Originally from Houston, TX, Jasmine McClam is a second-year MPA student concentrating in Urban and Social Policy (USP) and specializing in Gender and Public Policy (GPP). Prior to SIPA, she graduated from Spelman College with a bachelor’s degree in International Studies and Spanish. While at Spelman, Jasmine travelled to seven countries in Latin America, interned for the U.S. Department of State, worked for the historic Stacey Abrams for Governor of Georgia campaign, and served as the President of the Mu Pi Chapter of Alpha Kappa Alpha Sorority, Inc. As a Thomas R. Pickering Foreign Affairs Fellow, Jasmine will enter the U.S. Foreign Service upon graduating from SIPA.

Which HBCU did you attend? What was your course of study there and how did it affect your decision to come to SIPA?

I attended Spelman College, located in Atlanta, GA, which is a Historically Black College (HBCU) and an all-women’s institution founded in 1881. I come from a long lineage of Spelman women, and I am a fourth generation HBCU graduate. My mother, aunts, and cousins graduated from Spelman College, my father and maternal grandfather graduated from Morehouse College, and my paternal grandparents graduated from Clark College (now Clark Atlanta University). As an International Studies and Spanish double major, I knew I wanted to go into policymaking, but I did not know where it would take me. It was not until I met two Spelman alumnae who were former U.S. Ambassadors on a school sponsored trip that I considered a career in diplomacy. Ambassador Aurelia Brazeal (Columbia alumna) and Ambassador Ruth Davis talked to me about their experiences in the U.S. Foreign Service and encouraged me to apply to the Thomas R. Pickering Foreign Affairs Fellowship. After being awarded the fellowship, I chose to attend SIPA because of its Gender and Public Policy specialization and for the opportunity to connect with diverse public servants from around the world.

What are the most important values from your HBCU that you have brought to the SIPA community? How have you continued to incorporate these values into your coursework and academic activities?

Spelman’s motto and challenge to its students is: “A Choice to Change the World”. Every day I try to live up to this cred through my leadership positions on campus. As the Vice President of the SIPA Student Association (SIPASA) and as a sitting member on the DEICE Committee (SIPA’s diversity and inclusion student/faculty led committee), I advocate on behalf of the student body to ensure SIPA is an inclusive and safe learning environment for all students. In addition, I always try to speak up and speak out in class to share my unique experience as a Black woman and a HBCU alumna.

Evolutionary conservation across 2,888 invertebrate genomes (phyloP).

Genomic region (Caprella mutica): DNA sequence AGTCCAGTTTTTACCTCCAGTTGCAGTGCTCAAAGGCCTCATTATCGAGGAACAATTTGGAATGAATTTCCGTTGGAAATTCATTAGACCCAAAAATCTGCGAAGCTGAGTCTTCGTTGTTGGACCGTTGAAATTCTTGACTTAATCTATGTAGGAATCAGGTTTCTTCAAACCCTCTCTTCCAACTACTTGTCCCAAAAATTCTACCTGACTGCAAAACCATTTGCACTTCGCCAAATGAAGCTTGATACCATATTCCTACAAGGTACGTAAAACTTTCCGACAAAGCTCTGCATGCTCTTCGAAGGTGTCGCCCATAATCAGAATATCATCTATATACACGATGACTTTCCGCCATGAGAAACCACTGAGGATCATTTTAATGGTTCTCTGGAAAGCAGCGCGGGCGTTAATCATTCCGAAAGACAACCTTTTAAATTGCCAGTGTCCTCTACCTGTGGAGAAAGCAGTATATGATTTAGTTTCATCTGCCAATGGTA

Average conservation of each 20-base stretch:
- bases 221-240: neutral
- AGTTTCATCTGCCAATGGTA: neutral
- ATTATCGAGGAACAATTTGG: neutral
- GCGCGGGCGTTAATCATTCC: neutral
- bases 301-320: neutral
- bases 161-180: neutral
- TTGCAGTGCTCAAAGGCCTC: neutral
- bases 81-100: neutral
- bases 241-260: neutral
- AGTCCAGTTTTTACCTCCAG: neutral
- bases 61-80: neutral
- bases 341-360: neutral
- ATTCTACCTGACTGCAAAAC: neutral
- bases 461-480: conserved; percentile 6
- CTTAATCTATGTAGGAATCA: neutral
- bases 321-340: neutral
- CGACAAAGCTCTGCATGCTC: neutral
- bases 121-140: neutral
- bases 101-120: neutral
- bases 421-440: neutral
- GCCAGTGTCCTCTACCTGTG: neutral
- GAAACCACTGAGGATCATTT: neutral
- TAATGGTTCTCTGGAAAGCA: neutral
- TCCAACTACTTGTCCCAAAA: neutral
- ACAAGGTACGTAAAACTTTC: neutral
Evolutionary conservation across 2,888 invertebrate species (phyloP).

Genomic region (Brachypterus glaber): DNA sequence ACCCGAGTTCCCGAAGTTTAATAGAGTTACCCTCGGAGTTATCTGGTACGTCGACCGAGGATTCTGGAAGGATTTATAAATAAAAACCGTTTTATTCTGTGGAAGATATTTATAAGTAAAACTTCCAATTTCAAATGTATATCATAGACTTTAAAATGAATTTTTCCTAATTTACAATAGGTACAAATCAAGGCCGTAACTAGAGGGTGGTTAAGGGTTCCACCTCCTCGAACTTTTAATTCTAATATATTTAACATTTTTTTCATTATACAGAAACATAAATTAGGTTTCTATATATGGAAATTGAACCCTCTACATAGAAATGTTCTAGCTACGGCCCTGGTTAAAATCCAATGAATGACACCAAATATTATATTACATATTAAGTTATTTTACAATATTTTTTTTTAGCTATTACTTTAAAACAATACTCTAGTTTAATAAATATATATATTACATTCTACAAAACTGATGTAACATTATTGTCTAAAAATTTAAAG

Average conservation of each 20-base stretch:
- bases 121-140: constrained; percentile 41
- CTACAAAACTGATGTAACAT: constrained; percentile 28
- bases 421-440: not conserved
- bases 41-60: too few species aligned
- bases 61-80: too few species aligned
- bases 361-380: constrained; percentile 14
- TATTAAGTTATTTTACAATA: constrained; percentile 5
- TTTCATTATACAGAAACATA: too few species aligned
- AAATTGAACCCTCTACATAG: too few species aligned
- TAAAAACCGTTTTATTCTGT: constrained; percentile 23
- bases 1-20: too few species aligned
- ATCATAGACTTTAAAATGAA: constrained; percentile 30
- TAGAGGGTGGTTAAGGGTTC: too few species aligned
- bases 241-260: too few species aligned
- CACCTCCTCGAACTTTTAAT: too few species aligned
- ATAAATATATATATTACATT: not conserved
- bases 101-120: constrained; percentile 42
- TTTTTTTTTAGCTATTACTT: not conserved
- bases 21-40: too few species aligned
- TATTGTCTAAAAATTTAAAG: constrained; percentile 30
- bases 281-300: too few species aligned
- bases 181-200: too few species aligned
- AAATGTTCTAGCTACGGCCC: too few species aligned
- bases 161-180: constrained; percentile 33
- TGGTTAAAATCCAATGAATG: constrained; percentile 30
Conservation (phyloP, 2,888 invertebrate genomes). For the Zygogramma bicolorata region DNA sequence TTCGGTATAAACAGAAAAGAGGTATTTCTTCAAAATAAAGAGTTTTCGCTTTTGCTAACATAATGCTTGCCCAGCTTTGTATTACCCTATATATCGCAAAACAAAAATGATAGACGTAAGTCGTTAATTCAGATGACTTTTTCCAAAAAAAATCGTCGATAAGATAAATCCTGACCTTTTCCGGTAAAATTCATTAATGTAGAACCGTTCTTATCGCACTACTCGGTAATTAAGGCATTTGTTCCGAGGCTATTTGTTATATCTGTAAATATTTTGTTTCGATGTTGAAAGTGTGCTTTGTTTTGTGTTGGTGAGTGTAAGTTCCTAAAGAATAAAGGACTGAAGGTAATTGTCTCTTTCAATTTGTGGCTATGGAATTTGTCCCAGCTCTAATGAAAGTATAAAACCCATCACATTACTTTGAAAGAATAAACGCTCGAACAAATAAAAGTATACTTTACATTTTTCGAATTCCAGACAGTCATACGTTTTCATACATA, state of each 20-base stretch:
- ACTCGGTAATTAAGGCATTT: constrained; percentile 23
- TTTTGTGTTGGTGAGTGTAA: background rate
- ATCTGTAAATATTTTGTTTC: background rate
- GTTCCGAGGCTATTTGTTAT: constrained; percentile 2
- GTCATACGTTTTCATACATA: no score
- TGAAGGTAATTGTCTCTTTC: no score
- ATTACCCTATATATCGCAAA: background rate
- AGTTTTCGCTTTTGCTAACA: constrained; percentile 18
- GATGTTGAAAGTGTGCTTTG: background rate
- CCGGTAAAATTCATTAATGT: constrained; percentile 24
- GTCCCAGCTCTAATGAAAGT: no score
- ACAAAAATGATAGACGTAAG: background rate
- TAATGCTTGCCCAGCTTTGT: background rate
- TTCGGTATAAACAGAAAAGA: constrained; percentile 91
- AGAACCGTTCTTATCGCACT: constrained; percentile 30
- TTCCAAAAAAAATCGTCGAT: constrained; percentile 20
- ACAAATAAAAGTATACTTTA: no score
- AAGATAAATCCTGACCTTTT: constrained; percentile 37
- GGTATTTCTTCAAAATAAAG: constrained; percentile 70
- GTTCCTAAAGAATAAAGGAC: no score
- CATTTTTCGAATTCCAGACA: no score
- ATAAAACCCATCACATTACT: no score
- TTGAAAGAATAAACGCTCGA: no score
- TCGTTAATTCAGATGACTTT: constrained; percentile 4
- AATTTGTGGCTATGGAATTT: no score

What are the most important applicable skills that you took from your education at your HBCU that have helped you to succeed at SIPA? 

The greatest gift Spelman gave to me was equipping me with the tools to love myself entirely and have confidence in my abilities. Spelman was the first place I truly felt like I belonged in a community and where I felt comfortable in my own skin. Being surrounded by aspirational Black women who looked like me and who shared similar life experiences, gave me confidence in myself and my abilities to be a future change agent. Attending Spelman College broadened my definition of diversity and gave me the power to stand up for myself regardless of where I am in the world in order to take my seat at the table. This confidence has helped me succeed at SIPA.

How can applicants from HBCUs with an interest in international affairs best leverage their academic experience as well as their professional and academic connections throughout the application process?

When I applied to graduate school, I always looked for different opportunities to connect with the schools I was interested in. From attending graduate school fairs, emailing faculty members, to attending admissions events, I was always researching different programs to ensure the school I picked was the right choice for me. I also asked admissions counselors to connect me with current students or alumni who graduated from a HBCU. Connecting with fellow HBCU graduates was an invaluable resource as it allowed me to gain a deeper perspective of the program and provided me with mentors to help me craft my application. If you are a HBCU graduate who is interested in applying or in the process of applying to SIPA, please feel free to reach out to me (jcm2277 (at) columbia.edu)!